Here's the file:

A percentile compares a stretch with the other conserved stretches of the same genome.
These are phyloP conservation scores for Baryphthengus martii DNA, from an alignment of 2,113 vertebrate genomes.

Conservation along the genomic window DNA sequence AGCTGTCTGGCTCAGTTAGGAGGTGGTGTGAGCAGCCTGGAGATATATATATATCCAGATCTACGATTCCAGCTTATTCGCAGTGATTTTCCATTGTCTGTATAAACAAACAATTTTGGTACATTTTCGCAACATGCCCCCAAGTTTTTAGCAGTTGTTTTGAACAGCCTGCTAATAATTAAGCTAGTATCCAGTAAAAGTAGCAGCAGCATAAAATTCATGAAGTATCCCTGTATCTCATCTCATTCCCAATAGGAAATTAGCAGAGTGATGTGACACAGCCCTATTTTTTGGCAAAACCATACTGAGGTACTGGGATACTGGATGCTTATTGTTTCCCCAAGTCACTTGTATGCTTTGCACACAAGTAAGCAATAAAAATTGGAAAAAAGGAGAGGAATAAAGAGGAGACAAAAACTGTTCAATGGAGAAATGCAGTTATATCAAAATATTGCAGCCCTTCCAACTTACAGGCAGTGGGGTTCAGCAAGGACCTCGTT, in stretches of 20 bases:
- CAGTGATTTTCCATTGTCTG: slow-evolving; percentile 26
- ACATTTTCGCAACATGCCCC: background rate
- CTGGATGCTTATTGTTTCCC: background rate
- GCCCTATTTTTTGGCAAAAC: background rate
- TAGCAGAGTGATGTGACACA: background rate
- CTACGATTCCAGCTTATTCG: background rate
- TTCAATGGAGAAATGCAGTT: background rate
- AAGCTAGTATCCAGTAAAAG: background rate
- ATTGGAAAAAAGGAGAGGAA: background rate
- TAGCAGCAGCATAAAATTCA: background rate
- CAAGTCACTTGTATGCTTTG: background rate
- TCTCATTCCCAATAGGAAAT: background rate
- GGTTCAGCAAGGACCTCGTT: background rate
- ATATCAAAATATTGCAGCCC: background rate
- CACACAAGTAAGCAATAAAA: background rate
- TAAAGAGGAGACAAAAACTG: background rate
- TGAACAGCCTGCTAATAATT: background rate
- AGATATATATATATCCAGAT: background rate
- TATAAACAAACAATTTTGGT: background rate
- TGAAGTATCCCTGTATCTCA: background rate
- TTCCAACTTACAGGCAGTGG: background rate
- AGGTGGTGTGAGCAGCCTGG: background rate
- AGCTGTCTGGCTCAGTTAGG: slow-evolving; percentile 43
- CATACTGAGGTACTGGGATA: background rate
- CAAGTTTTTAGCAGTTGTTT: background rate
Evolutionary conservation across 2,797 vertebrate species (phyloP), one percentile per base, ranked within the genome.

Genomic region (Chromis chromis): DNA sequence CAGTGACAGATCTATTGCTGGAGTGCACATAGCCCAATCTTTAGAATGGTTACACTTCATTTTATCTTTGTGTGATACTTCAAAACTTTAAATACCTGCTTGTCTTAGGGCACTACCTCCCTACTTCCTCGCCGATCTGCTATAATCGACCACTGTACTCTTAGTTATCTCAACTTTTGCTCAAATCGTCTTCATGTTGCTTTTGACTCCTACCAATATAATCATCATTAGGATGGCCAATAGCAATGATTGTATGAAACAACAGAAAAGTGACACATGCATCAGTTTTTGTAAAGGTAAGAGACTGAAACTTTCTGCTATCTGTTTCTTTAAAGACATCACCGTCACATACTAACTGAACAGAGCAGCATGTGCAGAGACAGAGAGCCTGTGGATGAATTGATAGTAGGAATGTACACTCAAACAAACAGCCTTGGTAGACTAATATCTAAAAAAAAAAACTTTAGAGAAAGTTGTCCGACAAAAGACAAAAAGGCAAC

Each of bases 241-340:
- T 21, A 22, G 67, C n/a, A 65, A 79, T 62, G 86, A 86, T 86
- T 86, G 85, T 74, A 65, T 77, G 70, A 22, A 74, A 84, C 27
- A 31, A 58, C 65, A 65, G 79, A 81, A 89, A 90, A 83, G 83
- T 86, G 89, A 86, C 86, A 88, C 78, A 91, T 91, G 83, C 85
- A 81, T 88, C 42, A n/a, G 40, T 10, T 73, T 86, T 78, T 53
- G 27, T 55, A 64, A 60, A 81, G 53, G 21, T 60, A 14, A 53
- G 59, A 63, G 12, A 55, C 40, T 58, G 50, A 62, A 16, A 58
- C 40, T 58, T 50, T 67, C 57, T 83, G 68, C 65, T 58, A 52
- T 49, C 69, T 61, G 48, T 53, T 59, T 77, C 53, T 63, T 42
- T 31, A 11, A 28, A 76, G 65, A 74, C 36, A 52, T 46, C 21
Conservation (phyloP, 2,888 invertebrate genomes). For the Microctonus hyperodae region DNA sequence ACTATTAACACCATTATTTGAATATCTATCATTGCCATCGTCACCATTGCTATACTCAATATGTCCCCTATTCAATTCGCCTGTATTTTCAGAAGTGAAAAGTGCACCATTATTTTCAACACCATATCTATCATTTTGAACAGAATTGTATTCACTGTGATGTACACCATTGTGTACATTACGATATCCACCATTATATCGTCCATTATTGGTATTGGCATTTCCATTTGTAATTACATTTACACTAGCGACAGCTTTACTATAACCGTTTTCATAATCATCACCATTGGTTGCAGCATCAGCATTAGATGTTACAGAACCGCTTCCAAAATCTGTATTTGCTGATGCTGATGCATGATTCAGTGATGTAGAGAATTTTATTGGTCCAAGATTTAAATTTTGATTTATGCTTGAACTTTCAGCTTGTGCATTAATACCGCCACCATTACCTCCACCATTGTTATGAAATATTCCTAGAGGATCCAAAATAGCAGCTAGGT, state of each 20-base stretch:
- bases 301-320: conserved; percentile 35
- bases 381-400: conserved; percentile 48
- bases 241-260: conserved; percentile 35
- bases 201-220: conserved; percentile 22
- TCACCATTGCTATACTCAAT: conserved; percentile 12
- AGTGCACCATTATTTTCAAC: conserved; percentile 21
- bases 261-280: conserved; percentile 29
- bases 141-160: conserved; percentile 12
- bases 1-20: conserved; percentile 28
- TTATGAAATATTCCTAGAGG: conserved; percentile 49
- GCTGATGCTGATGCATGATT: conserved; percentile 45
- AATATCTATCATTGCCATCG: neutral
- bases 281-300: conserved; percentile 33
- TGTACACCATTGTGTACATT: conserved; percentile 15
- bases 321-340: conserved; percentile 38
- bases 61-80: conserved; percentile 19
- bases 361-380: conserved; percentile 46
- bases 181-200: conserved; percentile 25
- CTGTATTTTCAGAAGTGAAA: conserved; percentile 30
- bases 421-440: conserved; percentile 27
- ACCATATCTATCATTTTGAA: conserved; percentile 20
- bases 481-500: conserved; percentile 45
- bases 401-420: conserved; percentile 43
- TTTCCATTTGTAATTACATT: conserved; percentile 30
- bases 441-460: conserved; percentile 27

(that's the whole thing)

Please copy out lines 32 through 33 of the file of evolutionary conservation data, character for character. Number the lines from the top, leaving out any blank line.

- T 21, A 22, G 67, C n/a, A 65, A 79, T 62, G 86, A 86, T 86
- T 86, G 85, T 74, A 65, T 77, G 70, A 22, A 74, A 84, C 27